The Torah opens with stories of the making of descendants.
One after another, we read stories of longing for children, opened wombs, difficult pregnancies and births, and marriages made to ensure the cycle continues. Abraham receives the promise of descendants more numerous than the stars, and we spend the rest of the Torah trying to reach a point where we can no longer be numbered.
This fecundity is the sign of our chosenness. And we create a system for passing tradition down generations.
We perfect the art of storytelling, articulating a narrative to be told and retold ritually. We are the people who are fruitful and multiply, teaching our children to be fruitful and multiply after us.
The Celebration of Birthing Israel
Our haftarah celebrates this tradition. In a beautiful prophecy of reconciliation, God promises us that all will be well. God returns us to our status as inheritors of the Abrahamic promise. The images used to describe this reconciliation are of conception, pregnancy, birthing, and childrearing. Where God was our director in Genesis, opening the wombs of the women so that they might bear children, here God listens to the fears and the complaints of women.
God creates a whole new way of understanding what conception, pregnancy, birth, and childrearing can be.
The first such image we read is, as translated by Robert Alter: “Does a woman forget her babe, have no mercy on the child of her womb? Though she forgot, I will not forget you.”
We can read this as the utter terror of the mother, the realized worst nightmare. This was our lived experience in the Book of Lamentations, as the dire situation made it so that we could no longer provide for our offspring. God promises us here that the rules of the game are changing.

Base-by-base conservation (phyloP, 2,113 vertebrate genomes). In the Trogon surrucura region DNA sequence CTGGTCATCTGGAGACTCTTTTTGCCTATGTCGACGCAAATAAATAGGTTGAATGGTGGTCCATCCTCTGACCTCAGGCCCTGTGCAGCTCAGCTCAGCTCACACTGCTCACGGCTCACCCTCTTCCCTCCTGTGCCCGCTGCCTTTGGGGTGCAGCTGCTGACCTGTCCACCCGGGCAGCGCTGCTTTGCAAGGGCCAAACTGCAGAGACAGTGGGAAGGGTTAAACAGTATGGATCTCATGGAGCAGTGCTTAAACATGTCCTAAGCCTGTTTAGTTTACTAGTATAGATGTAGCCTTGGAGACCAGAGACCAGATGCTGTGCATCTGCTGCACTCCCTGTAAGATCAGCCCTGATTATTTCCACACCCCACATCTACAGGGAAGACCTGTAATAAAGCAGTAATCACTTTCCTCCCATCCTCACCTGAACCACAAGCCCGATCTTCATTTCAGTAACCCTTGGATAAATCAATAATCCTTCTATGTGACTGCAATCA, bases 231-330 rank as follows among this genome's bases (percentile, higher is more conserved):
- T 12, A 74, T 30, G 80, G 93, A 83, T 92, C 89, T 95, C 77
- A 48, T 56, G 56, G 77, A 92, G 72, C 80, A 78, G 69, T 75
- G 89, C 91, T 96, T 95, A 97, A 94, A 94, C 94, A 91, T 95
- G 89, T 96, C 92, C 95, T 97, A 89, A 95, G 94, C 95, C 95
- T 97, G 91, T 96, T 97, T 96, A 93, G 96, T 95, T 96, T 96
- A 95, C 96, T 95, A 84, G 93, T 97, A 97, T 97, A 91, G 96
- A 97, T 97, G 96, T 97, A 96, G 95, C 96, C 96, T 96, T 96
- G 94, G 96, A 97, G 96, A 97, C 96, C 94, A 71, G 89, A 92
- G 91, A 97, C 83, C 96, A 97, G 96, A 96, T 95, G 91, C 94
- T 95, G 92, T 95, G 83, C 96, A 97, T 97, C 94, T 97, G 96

We are God’s offspring and cannot be forgotten.
The next image juxtaposes the swift arrival of children with the going out of those who cause destruction. The straightforward reading of the text is that our nation will be rebuilt and our enemies will leave.
But we can also read it as a rewriting of the birthing experience. God promises a swift and easy birth as opposed to a slow “going out” in which the child exiting the womb causes destruction to the birther. No longer will we have to bear our children in pain and in sorrow.
The final image is that of the woman marveling at the existence of her children, tended by royalty. She questions who bore the children for her.
The difficulties and the trauma associated with the making of descendants in Genesis have been transformed. God becomes the one birthing, and the nations rear the children. For us, for Israel, this means the suffering is gone and only the children remain. We have still been chosen, but no longer is pain the sign of our chosenness.
Originally posted as part of the Conservative Yeshiva at the Fuchsberg Jerusalem Center’s Torah Sparks. Support Torah learning from the Fuchsberg Jerusalem Center/Conservative Yeshiva for leaders and seekers around the world here.